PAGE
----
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South Korea and Australia have signed a memorandum of understanding on space cooperation

An MOU (memorandum of understanding) was signed between South Korea and Australia to cooperate in launch services, space exploration, and satellite navigation. The two countries also committed to strengthening their capabilities in Earth observation, space situational awareness, debris management, and space traffic management. 

The MOU was signed during a video chat between Lim Hye-sook, who is the science and ICT minister of South Korea, and Melissa Price, who is the science and technology minister of Australia, on December 10th. The two countries made the announcement on December 13 in Canberra at a meeting between South Korean President Moon Jae-in and his Australian colleague, Prime Minister Scott Morrison.

“The Ministry of Science and ICT will start working with the Department of Industry, Science and Technology of Australia to progress specific initiatives in domains including satellite development, space exploration, and satellite navigation,” Lim said in a statement. The MOU will be valid for five years and will be automatically renewed unless one of the parties submits a formal refusal.

President Moon referred to Australia as a “strategic partner” who is going to continue to broaden the scope of collaboration with South Korea in the domains of defense, space, and clean energy during a luncheon with Prime Minister Morrison on December 13. During a media briefing following the summit, Morrison stated the partnership will allow Australia to play a “major role” in space.

“In 2018, Australia launched a space agency and is accelerating efforts to grow its space sector. With the deployment of the Nuri spacecraft this year, Korea has also marked a new turning point in space development,” Morrison added, referring to the debut of South Korea’s first homegrown rocket on October 21. “I expect that the Memorandum of Understanding will boost trade and foster collaboration in domains ranging from the launch vehicle industry and space exploration to satellite navigation and that it will serve as a stepping stone for the two countries to expand into space together.”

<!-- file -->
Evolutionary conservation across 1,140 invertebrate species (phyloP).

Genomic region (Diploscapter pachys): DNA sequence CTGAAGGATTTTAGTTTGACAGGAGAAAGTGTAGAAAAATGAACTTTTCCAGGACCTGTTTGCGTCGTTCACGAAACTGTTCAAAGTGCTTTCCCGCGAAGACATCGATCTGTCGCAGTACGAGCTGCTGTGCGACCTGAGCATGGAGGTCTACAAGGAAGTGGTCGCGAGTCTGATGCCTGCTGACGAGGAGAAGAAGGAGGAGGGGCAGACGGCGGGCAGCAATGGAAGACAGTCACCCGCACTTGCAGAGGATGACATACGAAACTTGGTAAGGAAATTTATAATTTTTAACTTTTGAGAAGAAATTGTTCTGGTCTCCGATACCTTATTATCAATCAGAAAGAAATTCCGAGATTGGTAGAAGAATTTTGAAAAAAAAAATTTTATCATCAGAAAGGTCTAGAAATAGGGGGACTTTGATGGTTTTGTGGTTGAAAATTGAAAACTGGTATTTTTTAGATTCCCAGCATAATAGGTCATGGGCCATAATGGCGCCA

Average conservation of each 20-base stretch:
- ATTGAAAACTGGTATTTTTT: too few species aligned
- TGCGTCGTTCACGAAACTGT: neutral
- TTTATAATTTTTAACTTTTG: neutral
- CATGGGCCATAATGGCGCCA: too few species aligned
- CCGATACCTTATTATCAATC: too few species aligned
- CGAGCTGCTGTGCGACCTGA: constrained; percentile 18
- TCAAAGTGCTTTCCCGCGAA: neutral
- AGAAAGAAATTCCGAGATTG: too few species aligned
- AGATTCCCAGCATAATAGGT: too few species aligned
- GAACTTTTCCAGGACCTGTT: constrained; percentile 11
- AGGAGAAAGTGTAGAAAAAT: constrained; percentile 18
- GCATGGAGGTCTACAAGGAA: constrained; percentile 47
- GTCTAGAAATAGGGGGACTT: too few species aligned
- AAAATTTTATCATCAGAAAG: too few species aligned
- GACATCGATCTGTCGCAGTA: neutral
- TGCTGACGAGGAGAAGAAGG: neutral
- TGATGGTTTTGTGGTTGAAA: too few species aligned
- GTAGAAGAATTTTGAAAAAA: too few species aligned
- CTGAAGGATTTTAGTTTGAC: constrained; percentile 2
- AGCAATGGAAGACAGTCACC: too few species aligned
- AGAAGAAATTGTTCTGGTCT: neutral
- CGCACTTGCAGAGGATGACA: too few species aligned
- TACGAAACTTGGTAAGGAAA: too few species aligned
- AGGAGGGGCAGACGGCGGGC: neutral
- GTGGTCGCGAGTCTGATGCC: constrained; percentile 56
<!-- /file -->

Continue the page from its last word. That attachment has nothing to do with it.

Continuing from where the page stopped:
In its inaugural launch on October 21, South Korea’s first domestically built rocket achieved its intended height, but the third-stage engine closed down 46 seconds early, dropping its 1,500-kg dummy payload at a speed less than orbital. The false payload is scheduled to reenter the atmosphere south of Australia, although KARI (Korean Aerospace Research Institute) did not specify a timetable for this.

“Nuri’s flight was completed. This is something I’m incredibly proud of. President Moon Jae-in made the announcement at the Naro Space Center situated in Goheung, where the kerosene-propelled, three-stage KSLV-2, also referred to as Nuri, launched off at 4 a.m. Eastern transporting a 1.5-ton dummy payload. “Shooting a rocket to a height of 700 kilometers is an incredible achievement in and of itself. “We’ve taken another stride toward space.” The science ministry of South Korea said there is a lot of room for cooperation, citing Australia’s strong need for satellite imagery to track natural disasters like wildfires. According to the ministry, Australia also has large fields that are suited for rocket launches.

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